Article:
Monday, March 19, 2012
The virtual modality is a reality. As with the auditory, visual, and kinesthetic modalities, learner participation and satisfaction is grounded in stimulation. As more and more online resources become available to both students and teachers, the selection and use of these resources to support a student-centered classroom as well as authentic assessment are paramount. The tool, whether crayon or computer, is but a vehicle to stimulate the learner to pursue knowledge and understanding. Its proper use, though, is the fuel which will actually ignite cognitive growth.
Posted by Alan K. Campbell at 10:59 PM
The opening of the movie has a group of British athletes on a training run along the coast. The theme song, written by Vangelis, draws from the runners the very emotion and passion of what lies ahead. The lives of Eric Liddell and Harold Abrahams are highlighted in the movie as they journey to glory in the 1924 Olympics. It is their passion, though, for a complete life which makes this movie relevant. Listen if you dare to be inspired...Chariots of Fire.
What "music" or "stories" from your classroom will inspire learners to glory?
Posted by Alan K. Campbell at 9:38 PM
Assessment is important because the process of knowing allows one to become a better provider. As we learn what our students know and do not know, then we can better facilitate for them what they need. The learner becomes more interested because their needs are being met on a regular basis. The class dynamic improves because the group of learners become interested in participating in what happens next. Classroom activities should be designed to satisfy assessment for learning. These activities, both formative and summative, should not represent the end but the beginning of the next adventure.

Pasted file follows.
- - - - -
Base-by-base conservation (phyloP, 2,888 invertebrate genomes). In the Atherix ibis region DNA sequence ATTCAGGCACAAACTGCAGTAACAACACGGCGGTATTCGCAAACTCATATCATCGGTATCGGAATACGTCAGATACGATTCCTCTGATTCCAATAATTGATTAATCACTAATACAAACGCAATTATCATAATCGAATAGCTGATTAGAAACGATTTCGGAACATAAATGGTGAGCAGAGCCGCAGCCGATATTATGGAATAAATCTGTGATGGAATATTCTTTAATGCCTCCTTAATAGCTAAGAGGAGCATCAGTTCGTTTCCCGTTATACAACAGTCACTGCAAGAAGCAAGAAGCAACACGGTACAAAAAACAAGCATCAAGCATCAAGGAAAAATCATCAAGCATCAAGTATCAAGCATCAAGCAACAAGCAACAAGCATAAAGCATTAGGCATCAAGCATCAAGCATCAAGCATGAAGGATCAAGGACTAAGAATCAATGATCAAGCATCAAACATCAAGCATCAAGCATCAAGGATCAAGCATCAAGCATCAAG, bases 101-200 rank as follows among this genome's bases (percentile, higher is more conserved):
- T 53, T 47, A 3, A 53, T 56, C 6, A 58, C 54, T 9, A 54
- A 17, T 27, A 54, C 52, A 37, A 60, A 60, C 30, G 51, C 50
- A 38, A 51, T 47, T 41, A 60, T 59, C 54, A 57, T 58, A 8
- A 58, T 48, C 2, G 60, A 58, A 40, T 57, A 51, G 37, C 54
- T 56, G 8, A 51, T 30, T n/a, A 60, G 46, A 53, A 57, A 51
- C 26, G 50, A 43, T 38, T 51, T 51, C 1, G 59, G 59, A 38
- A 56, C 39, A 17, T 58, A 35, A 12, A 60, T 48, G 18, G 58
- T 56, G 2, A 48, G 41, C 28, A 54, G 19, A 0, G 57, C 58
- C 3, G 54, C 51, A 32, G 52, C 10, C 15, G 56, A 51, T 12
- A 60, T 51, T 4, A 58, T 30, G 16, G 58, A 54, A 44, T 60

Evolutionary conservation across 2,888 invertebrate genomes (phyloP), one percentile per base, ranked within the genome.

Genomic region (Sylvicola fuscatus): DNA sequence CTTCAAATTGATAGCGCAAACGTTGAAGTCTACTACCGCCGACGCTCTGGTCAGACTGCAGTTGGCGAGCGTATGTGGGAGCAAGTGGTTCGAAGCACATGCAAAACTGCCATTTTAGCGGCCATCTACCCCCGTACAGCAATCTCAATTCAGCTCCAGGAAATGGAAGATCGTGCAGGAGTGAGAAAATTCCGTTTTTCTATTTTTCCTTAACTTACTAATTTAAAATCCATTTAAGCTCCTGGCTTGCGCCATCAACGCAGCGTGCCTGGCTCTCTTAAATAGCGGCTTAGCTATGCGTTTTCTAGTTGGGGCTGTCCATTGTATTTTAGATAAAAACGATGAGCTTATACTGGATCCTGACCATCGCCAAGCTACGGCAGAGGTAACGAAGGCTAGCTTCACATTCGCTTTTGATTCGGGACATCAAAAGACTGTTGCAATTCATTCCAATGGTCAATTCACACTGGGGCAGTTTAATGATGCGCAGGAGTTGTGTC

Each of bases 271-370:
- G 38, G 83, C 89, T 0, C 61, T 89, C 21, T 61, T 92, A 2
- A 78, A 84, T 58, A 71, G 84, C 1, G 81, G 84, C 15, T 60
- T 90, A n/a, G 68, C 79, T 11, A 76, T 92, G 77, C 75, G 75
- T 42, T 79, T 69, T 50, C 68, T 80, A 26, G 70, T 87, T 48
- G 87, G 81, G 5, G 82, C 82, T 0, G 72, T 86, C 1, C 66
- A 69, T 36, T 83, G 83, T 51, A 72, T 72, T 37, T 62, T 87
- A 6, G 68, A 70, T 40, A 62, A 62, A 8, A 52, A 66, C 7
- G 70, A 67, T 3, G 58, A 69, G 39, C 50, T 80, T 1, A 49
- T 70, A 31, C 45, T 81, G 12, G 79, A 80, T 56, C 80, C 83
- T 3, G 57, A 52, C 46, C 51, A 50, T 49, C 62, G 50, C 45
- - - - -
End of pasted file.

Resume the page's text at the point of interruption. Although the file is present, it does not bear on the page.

Posted by Alan K. Campbell at 9:10 PM
Sunday, March 18, 2012
Teaching is decision-making. As teachers, we make daily decisions about course content and management with the purpose and intent to create memorable learning experiences for our students.
Take a moment to reflect on your classroom. Is there any event which negatively impacts student learning?
Take time to teach your students how you want the event to be managed and you will begin to "buy back" time.
Posted by Alan K. Campbell at 12:25 AM
Saturday, March 10, 2012
When the thought of inspiring our students is considered we often think about special events: guest speaker, special project, or field trip.
For a moment, let's play out the dynamics of a field trip.
The teacher selects a location of value to supplement the curricular program of study. Students seek permission from their parents to attend because they want to go. On the day of the trip, there is great excitement because students feel they are "getting out of school". Students often wear their coolest clothes, put their favorite snacks in their backpacks, and get on the bus smiling. They are genuinely excited.
What if we were able to duplicate that excitement, desire, and inspiration at our schools? How would education be different if each morning our students got off the bus with the feeling of arriving for a field trip...wearing their coolest clothes, having their favorite snacks, and smiling with genuine excitement. Students would be eager to start their day. Learning would be an adventure. And, yes, when their parents ask, "What did you learn in school today?" there would actually be an answer different from "Nothing!"
What will you do today to create such a classroom, such a school, and most importantly, such a child?
Posted by Alan K. Campbell at 11:50 AM
Monday, March 5, 2012
The virtual modality is just as much a reality as the auditory, visual, and kinesthetic modalities. Some of our students learn best in the virtual environment because they are more engaged there than anywhere else. The catch is the assumption that the virtual environment and its independence provides an easier path to knowledge. It does not. Online courses certainly have their place and make the world smaller. The net value of any online course, though, is whether or not the learner brings a new skill set to their face-to-face interaction with other humans. There needs to be a balance. Online courses are a tool just as a hands-on lab or a Socratic seminar. There is no easy path to knowledge. The work must be done and self-discipline must be present.
Posted by Alan K. Campbell at 12:00 PM